Astronomy Crosscutting Concepts Disciplinary Core Ideas Earth & Space Science Is Lesson Plan NGSS Phenomena Physical Science Science and Engineering Practices Three-Dimensional Learning High School Grades 9-12
Teachers and families across the country are facing a new reality of providing opportunities for students to do science through distance and home learning. The Daily Do is one of the ways NSTA is supporting teachers and families with this endeavor. Each weekday, NSTA will share a sensemaking task teachers and families can use to engage their students in authentic, relevant science learning. We encourage families to make time for family science learning (science is a social process!) and are dedicated to helping students and their families find balance between learning science and the day-to-day responsibilities they have to stay healthy and safe.
Interested in learning about other ways NSTA is supporting teachers and families? Visit the NSTA homepage.
Sensemaking is actively trying to figure out how the world works (science) or how to design solutions to problems (engineering). Students do science and engineering through the science and engineering practices. Engaging in these practices necessitates students be part of a learning community to be able to share ideas, evaluate competing ideas, give and receive critique, and reach consensus. Whether this community of learners is made up of classmates or family members, students and adults build and refine science and engineering knowledge together.
Today's task, How do we know what stars are made of?, uses a formative assessment probe to surface students' thinking about how astronomers figure out what stars are made of. Students then engage with a text to gather ideas about the composition of stars - how stars create elements and how we know which elements make up the different types of stars. Students then have an opportunity to create a spectroscope and analyze light from common sources to better make sense of how light spectra and brightness are used to identify the compositional elements of stars.
Page Keeley, lead author of the Uncovering Student Ideas in Science series, offers these tips for talking with your students about probes.
Throughout this process, it’s important that teachers and families focus on letting students get their ideas out. Try not to comment on whether an idea is accurate or “good.” Don’t correct students when they share a misconception. Instead, use comments like “tell me more about that” or “what else do you think about ___.” These open-ended prompts can invite more detailed discussion.
Check out the Why is my shadow always changing? Daily Do written by Page Keeley for additional guidance on how to use probes in distance- and home-learning to support student sensemaking.
Ask students to read the What are Stars Made Of? probe and then choose the student they think best answers how astronomers figure out what stars are made of. Encourage students to also explain why they think their chosen student has the best answer.
You might choose to have students turn to a partner or small group and share their thinking. If students want to change their answer after discussing the probe with a partner or small group, ask them to record the evidence shared by their classmate that changed their thinking.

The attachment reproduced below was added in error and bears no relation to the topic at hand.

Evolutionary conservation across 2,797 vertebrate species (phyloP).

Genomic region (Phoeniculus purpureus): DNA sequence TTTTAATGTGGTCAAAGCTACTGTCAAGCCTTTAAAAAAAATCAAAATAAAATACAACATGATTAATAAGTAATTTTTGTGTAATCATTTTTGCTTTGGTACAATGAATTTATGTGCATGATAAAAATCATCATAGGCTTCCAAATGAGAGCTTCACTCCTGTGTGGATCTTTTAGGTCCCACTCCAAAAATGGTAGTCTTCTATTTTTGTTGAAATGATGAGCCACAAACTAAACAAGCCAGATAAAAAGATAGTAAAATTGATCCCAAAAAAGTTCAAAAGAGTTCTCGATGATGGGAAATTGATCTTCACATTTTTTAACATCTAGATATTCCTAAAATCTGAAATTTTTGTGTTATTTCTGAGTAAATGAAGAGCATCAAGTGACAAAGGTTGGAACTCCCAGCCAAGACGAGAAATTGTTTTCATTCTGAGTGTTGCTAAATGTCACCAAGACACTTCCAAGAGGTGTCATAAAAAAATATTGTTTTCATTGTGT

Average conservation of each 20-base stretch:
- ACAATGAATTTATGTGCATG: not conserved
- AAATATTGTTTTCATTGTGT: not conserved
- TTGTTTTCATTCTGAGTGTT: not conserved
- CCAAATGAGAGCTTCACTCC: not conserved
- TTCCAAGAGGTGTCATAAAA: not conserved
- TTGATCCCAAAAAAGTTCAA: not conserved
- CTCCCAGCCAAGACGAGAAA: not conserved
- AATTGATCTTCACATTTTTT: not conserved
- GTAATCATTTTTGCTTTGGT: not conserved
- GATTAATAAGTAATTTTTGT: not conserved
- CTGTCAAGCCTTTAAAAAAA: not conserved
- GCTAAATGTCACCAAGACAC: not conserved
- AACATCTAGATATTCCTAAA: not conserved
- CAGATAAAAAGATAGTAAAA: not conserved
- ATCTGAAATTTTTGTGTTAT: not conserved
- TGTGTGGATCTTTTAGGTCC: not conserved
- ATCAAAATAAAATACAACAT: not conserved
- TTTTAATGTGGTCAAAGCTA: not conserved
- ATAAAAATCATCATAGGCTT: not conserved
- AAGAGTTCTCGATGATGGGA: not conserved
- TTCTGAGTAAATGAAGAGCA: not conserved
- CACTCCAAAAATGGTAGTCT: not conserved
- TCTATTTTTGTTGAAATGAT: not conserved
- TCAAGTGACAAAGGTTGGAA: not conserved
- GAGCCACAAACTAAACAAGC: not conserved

Through a show of hands or other polling method, create an opportunity for students to see that the class is not in agreement about how astronomers figure out what stars are made of. For each student answer (Igor, Bonnie, Olympia, etc.) represented in your class polling, ask for one or two students who chose that student to share their thinking or the thinking of another student they agreed with. Accept all ideas.
Note: You may have many students that choose the correct answer (Sophia) without understanding how examining light allows astronomers to determine the composition of stars. This is OK.
Say to students, "I have an article called Where Do Chemical Elements Come From? that might help us figure out which student best answers how astronomers figure out what stars are made of."
Give students time to read the article and then revisit the probe. Allow students to change their response (choose a different student) and/or include additional ideas that support their choice for best answer to the question how astronomers figure out what stars are made of.
Ask students to set their probes aside and navigate to analyzing light with a spectroscope.
Below are some examples of spectroscopes students can easily and inexpensively make at home or in the classroom. Links are provided to materials students or teachers might not have readily available.
Idea Bank: A 50-Cent Analytical Spectroscope from The Science Teacher (NSTA Journal)
CD Spectroscope: Make a truth teller for light from the Exploratorium's Science Snacks
Rainbow Science for Kids: Homemade Spectroscope from Buggy and Buddy
Each of these resources include suggestions for analyzing common light sources.
This webpage provides sharp images of emission spectrum for each element. Students might recognize the emission spectrum for mercury when analyzing fluorescent lights and the sodium emission spectrum for street lights.
Now that students have analyzed different light sources using a spectroscope, ask them to revist theWhat are Stars Made Of? probe and revise/add to their responses.
NSTA has created a How do we know what stars are made of? collection of resources to support teachers and families using this task. If you're an NSTA member, you can add this collection to your library by clicking ADD TO MY LIBRARY located near the top of the page (at right in the blue box).
The NSTA Daily Do is an open educational resource (OER) and can be used by educators and families providing students distance and home science learning. Access the entire collection of NSTA Daily Dos.
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